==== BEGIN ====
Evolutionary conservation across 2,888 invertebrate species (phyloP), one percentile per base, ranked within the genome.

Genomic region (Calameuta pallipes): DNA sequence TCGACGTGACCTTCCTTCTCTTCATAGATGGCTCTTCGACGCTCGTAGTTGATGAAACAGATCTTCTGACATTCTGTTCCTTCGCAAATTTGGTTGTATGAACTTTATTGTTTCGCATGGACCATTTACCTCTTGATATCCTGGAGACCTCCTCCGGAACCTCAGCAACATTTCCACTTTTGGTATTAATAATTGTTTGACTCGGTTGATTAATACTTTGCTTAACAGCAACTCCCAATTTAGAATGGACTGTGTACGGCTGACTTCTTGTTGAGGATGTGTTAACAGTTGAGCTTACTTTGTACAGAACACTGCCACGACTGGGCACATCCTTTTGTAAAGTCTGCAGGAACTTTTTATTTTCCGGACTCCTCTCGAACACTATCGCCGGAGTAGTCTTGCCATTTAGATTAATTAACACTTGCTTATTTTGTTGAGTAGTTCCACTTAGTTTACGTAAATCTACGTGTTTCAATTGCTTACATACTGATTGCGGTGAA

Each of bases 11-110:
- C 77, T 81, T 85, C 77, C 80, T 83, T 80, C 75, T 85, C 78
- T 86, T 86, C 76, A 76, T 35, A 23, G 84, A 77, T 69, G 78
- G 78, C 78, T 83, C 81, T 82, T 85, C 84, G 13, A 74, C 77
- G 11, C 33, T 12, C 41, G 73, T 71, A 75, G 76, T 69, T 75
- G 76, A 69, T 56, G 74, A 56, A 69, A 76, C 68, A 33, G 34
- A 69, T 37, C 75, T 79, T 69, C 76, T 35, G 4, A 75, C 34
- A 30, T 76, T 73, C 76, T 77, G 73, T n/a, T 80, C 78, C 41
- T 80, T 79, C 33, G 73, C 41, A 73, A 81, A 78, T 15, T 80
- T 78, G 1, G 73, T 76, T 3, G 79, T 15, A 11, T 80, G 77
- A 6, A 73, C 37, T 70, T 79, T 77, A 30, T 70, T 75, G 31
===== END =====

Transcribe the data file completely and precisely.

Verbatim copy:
Evolutionary conservation across 2,888 invertebrate species (phyloP), one percentile per base, ranked within the genome.

Genomic region (Calameuta pallipes): DNA sequence TCGACGTGACCTTCCTTCTCTTCATAGATGGCTCTTCGACGCTCGTAGTTGATGAAACAGATCTTCTGACATTCTGTTCCTTCGCAAATTTGGTTGTATGAACTTTATTGTTTCGCATGGACCATTTACCTCTTGATATCCTGGAGACCTCCTCCGGAACCTCAGCAACATTTCCACTTTTGGTATTAATAATTGTTTGACTCGGTTGATTAATACTTTGCTTAACAGCAACTCCCAATTTAGAATGGACTGTGTACGGCTGACTTCTTGTTGAGGATGTGTTAACAGTTGAGCTTACTTTGTACAGAACACTGCCACGACTGGGCACATCCTTTTGTAAAGTCTGCAGGAACTTTTTATTTTCCGGACTCCTCTCGAACACTATCGCCGGAGTAGTCTTGCCATTTAGATTAATTAACACTTGCTTATTTTGTTGAGTAGTTCCACTTAGTTTACGTAAATCTACGTGTTTCAATTGCTTACATACTGATTGCGGTGAA

Each of bases 11-110:
- C 77, T 81, T 85, C 77, C 80, T 83, T 80, C 75, T 85, C 78
- T 86, T 86, C 76, A 76, T 35, A 23, G 84, A 77, T 69, G 78
- G 78, C 78, T 83, C 81, T 82, T 85, C 84, G 13, A 74, C 77
- G 11, C 33, T 12, C 41, G 73, T 71, A 75, G 76, T 69, T 75
- G 76, A 69, T 56, G 74, A 56, A 69, A 76, C 68, A 33, G 34
- A 69, T 37, C 75, T 79, T 69, C 76, T 35, G 4, A 75, C 34
- A 30, T 76, T 73, C 76, T 77, G 73, T n/a, T 80, C 78, C 41
- T 80, T 79, C 33, G 73, C 41, A 73, A 81, A 78, T 15, T 80
- T 78, G 1, G 73, T 76, T 3, G 79, T 15, A 11, T 80, G 77
- A 6, A 73, C 37, T 70, T 79, T 77, A 30, T 70, T 75, G 31